A person elected to the office of the President shall not begin to perform the function of that office until he has declared his assets and liabilities as prescribed in this Constitution and he has taken and subscribed to the Oath of Allegiance and Oath of Office prescribed in the Seventh Schedule to this Constitution.
Inaugural speechesgiven by presidents have become a tradition in Nigeria because the government‘s agenda are sometimes unveiled in such addresses. Millions of Nigerians get glued to their television, radio sets and social media to listen to the inaugural speeches of the new presidents. In some instances, the speech is used to gauge the performance of the government
after sometimes. To this end, the need for Critical Discourse Analysis (CDA) is imperative so as to reveal the hidden meaning encapsulated in the speech.
Inaugural speeches are loaded with hidden messages through opaque language use. So the most popular, accurate and suitable approach that uncovers the hidden meaning showcased in the opaque language, particularly in the domain of power, is Critical Discourse Analysis. It is useful in examining how events, practices and texts arise and have been ideologically shaped by power relations and power struggles (Wodak, 2001). Critical Discourse Analysis takes a look at the language and discourse pattern that are embedded in the text and what ittakes to achieve the desired goal in a political speech.Critical Discourse Analysis is relevant in this analysis because  it shares interest and methods with disciplines that study social groups and social structures such as anthropology, history economics etc. that are concerned with human cognition and behaviour. In other words, CDA is multidisciplinary in its approaches and methods in studyingtext and talk.
The inaugural speeches of the Nigeria‘s Heads of State have a lot of antecedents, i.e. they are engineered or influenced by historical, sociological, economic, psychological, religious, ethnological and linguistic factors. Hence, the need for the adoption of Critical Discourse Analysis for the analysis of this study.
Nigeria was under military rule for twenty-seven years through coups and counter coups. It has also been under epileptic democratic rule for thirty years. Both the military and civilian heads of State have had to deliver inaugural speeches on the assumption of power. Brief histories of these makers of Nigeria are provided below:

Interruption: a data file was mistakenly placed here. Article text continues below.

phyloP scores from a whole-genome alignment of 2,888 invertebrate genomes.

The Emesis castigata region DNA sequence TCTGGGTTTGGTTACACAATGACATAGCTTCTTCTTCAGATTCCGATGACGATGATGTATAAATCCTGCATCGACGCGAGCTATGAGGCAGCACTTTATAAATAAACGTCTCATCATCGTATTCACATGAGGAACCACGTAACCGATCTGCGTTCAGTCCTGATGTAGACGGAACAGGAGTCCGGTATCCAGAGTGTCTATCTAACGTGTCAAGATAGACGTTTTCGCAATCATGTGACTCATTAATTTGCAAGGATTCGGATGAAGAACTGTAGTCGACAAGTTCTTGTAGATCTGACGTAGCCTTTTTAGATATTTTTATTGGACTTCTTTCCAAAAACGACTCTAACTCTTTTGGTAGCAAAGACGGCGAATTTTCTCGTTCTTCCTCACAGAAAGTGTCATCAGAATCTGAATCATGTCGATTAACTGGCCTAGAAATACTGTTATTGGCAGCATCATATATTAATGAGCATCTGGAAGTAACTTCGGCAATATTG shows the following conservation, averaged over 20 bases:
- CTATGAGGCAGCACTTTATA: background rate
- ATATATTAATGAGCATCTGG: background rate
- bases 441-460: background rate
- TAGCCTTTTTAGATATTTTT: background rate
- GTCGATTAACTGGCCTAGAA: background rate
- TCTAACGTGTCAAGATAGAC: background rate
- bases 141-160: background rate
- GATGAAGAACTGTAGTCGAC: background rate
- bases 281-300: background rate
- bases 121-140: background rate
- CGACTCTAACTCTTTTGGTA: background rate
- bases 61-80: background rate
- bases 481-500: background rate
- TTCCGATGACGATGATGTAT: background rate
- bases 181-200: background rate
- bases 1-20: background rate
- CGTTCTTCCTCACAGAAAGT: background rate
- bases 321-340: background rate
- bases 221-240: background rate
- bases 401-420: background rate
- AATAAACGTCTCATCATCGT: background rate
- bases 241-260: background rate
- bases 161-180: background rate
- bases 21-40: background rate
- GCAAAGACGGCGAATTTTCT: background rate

1.1.1 Brief Profile of the Civilian and Military Heads of State in Nigeria

Nigeria has been governed by civilian and military leaders since independence. These set of leaders are the makers and shapers of the present day Nigeria. Since this study focuses on these leaders, there is the need to provide short biographies of each of them. It is hoped that theirprofiles would serve as a springboard for understanding the basis of their linguistic behaviour in the inaugural speeches they delivered when they climbed the mantle of power. We will take them one after the other.


Nnamdi Azikiwe, (born November 16, 1904, Zungeru, Nigeria—died May 11, 1996, Enugu), first President of independent Nigeria (1963–66) and prominent nationalist figure. Azikiwe led the NCNC into the important 1959 federal elections, which preceded Nigerian independence. He was able to form a temporary government with the powerful Northern People‘s Congress. But its Deputy Leader, Abubakar Tafawa Balewa, took the key post of Prime Minister. Azikiwe received the largely honorary posts of President of the Senate, Governor- General, and, finally, President.


Sir Abubakar Tafawa Balewa, was born in 1912. He was from Tafawa Balewa area of Bauchi State. Before joining politics, he worked for the Bauchi Native Authority rising to the position of a Headmaster. He was a member of the Northern Region House of Assembly and the House of Representatives in 1947. He was appointed Prime Minister by the British Government in 1954-1960. He also became the first and only Prime Minister of an independent Nigeria, from
1960-1966. A great orator, Sir Abubakar was nicknamed the ―Golden Voice of Africa.‖ He died on 15th January, 1966 following a military coup.


Major-General Johnson Aguiyi-Ironsi was born on 3rd March, 1924. He was the General Officer Commanding (GOC) of the Nigerian Army. He was appointed by the Prime Minister, Sir Abubakar Tafawa Balewa in 1965. He was the first Nigerian to be appointed the GOC. He became the first Nigerian Military Head of State in January 1966 as a result of a failed military coup led by some young army officers. Six months after, he was not able to solve the crisis caused by the coup. He lost his life during a counter coup that took place on 29th July, 1966. He was forty-two years old at the time of his death.


General Yakubu Gowon was born on 19th October 1934. He joined the Nigerian Army in May, 1954 after completing his secondary school education at Barewa College, Zaria. He played a very important role in the history of Nigeria. At the age of 32, he became Head of State following the counter-coup of 29th July, 1975. He fought and won the Nigerian civil war that took place from 1967 to 1970. He was a unifying factor. He was able to win the civil war by the strategic creation of twelve (12) States in 1967 to replace the four Regions of Nigeria. He was removed from office by a military coup on 29th July 1975. He is now actively involved in peace building and conflict resolutions across Nigeria.


General Murtala Muhammed was born on 8th November, 1938. He played an important role in the 1966 military crises. He also played an important role in the fight to keep Nigeria one